FARMERS AND slaughterhouses displayed an "astonishing" lack of concern over the flouting of rules designed to protect the public against the risk of mad cow disease, the Government's former chief medical officer told the inquiry into bovine spongiform encephalopathy (BSE) yesterday.
Sir Kenneth Calman, who was the chief medical officer at the Department of Health until last month, said that he had been accustomed to dealing with the drugs industry which had acted promptly whenever new BSE safeguards were introduced: for example when British bovine products were banned from being used in drug-making.
However, parallel measures to stop specified bovine offal (SBO), from being recycled in cattle feed or from entering the human food chain were not being rigidly followed or policed. "The farming and slaughterhouse industries didn't quite realise just how serious this would be for them, never mind the public health implications," he said.
Sir Kenneth's oral evidence to the inquiry reiterated his written statement saying that he and his officials were not aware that measures to remove SBOs from beef were being flouted by slaughterhouses and that contaminated feed was still being fed to cattle more than six years after it was banned.
He had received assurances from Keith Meldrum, the then chief veterinary officer and his counterpart in the Ministry of Agriculture, Fisheries and Food (Maff), that the SBO ban was effective. It was only at the end of October 1995 that Mr Meldrum had written to Sir Kenneth informing him that Maff had evidence to suggest the ban was not working. "He informed me for the first time that on four occasions spinal cord had been found still attached to bovine carcasses."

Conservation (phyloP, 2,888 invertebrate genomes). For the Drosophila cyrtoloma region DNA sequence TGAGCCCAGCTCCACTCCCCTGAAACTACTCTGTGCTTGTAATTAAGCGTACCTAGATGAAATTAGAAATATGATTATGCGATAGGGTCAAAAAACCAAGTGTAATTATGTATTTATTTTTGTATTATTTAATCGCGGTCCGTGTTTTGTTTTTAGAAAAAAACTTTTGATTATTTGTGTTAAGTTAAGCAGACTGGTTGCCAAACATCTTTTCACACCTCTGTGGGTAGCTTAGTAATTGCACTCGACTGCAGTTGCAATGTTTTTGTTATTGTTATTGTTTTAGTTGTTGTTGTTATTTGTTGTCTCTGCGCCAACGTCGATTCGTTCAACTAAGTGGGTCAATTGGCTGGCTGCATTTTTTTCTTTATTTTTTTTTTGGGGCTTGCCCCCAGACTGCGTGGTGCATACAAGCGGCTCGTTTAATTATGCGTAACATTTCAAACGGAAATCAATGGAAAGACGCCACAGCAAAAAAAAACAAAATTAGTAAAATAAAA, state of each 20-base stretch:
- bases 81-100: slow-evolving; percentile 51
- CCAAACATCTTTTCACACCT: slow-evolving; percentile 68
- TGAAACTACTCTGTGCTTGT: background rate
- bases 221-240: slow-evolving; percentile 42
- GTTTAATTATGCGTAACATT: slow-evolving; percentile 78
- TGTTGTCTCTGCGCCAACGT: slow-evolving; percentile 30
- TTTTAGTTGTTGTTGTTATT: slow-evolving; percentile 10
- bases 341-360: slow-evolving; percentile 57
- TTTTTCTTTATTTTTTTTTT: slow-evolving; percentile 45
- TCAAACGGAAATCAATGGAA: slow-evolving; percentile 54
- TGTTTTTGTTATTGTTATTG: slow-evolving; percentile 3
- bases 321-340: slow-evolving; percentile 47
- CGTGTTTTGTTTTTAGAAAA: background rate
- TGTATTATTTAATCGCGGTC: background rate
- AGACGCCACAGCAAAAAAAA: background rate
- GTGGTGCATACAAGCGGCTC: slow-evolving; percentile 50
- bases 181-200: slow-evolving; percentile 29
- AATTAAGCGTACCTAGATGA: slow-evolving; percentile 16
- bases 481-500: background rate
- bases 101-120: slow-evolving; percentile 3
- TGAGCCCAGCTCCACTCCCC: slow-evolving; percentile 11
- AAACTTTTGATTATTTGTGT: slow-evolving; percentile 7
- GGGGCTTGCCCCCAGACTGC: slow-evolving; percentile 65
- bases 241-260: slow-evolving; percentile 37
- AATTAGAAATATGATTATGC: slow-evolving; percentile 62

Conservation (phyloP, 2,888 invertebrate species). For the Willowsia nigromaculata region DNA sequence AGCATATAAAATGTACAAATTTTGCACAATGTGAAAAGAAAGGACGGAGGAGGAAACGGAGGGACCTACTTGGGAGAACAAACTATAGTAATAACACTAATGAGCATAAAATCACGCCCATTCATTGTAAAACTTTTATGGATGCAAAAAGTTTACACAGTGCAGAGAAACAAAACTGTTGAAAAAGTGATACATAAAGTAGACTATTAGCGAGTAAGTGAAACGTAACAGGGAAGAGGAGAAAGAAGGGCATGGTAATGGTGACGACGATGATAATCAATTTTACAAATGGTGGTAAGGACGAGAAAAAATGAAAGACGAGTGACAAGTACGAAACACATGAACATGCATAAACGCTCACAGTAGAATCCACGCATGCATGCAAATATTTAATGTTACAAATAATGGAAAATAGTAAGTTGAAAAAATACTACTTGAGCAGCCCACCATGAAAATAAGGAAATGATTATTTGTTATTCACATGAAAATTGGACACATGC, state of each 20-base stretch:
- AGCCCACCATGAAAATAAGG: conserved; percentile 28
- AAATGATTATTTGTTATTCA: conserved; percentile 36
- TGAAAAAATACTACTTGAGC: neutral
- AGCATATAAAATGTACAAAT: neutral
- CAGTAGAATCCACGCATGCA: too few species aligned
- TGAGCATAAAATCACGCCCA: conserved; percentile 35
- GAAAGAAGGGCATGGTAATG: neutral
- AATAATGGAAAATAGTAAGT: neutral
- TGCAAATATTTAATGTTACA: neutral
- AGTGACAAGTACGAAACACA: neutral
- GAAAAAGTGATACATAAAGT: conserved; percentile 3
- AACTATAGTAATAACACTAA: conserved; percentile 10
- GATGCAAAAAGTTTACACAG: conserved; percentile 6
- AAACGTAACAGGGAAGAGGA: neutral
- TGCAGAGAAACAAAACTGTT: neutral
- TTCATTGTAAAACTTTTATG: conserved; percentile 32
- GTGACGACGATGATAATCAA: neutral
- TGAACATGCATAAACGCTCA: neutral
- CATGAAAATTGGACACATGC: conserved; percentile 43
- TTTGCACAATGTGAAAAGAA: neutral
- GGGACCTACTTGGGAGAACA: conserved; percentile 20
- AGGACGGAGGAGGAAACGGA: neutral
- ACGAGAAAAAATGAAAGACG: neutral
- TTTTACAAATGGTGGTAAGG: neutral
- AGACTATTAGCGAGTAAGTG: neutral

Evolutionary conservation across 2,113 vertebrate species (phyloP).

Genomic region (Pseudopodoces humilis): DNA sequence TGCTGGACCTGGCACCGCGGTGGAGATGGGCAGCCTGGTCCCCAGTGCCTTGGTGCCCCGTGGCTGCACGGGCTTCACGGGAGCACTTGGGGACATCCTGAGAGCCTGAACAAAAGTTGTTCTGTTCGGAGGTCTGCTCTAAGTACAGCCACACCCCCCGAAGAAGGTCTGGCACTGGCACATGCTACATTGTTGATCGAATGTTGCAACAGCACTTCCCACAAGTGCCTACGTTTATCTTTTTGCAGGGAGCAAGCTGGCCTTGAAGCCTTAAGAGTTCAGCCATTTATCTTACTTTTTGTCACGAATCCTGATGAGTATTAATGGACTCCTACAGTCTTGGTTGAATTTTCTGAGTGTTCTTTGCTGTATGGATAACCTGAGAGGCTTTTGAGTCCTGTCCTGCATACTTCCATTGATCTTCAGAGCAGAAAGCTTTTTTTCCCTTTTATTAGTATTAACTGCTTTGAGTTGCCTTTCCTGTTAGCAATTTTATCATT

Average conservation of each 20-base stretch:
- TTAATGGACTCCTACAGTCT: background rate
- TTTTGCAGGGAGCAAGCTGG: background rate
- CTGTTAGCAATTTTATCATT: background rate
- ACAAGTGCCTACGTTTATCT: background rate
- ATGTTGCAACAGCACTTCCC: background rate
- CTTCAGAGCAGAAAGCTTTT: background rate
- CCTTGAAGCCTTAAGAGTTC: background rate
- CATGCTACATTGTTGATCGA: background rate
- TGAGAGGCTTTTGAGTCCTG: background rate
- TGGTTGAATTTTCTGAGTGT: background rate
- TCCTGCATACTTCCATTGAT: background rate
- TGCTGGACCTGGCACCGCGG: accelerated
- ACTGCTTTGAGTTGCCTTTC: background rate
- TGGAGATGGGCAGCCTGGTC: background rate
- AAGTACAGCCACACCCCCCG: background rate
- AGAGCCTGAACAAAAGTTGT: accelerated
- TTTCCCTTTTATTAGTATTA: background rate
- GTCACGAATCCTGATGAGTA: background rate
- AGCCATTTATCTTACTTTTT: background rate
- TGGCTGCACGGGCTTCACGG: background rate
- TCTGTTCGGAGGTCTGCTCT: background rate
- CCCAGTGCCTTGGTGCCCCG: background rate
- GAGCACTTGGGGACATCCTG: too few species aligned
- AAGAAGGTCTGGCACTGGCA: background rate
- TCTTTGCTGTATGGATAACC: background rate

Mr Meldrum told Sir Kenneth that these lapses were "disappointing" which led Sir Kenneth to say in his written statement that Mr Meldrum "understated the importance of the information". Sir Kenneth said yesterday that he had not meant to accuse Mr Meldrum personally as they had enjoyed a close working relationship.
It was only after he had received Mr Meldrum's letter that he had taken the matter to ministers. As a result a new set of safeguards was introduced at the end of 1995, just months before the announcement of a possible link between BSE and a new type of human brain disorder - new variant Creutzfeldt-Jakob disease (CJD).
Tension between the Department of Health and Maff was clearly evident, however, in disputes over the wording of information that would be given to the public about failures to enforce anti-BSE measures.
Sir Kenneth said he wanted to be open. "Maff clearly thought that was a step too far."
The latter half of 1995 was a crucial time in the history of BSE because a number of farmers had developed CJD, raising concerns that BSE may have spread to the group that had come into closest contact with cattle. However, it was the cases of CJD in teenagers, which were first confirmed at the end of 1995, that began to suggest a new human brain disorder had emerged.
"It was a time of enormous concern and anxiety in terms of knowing what to tell the public," he said.
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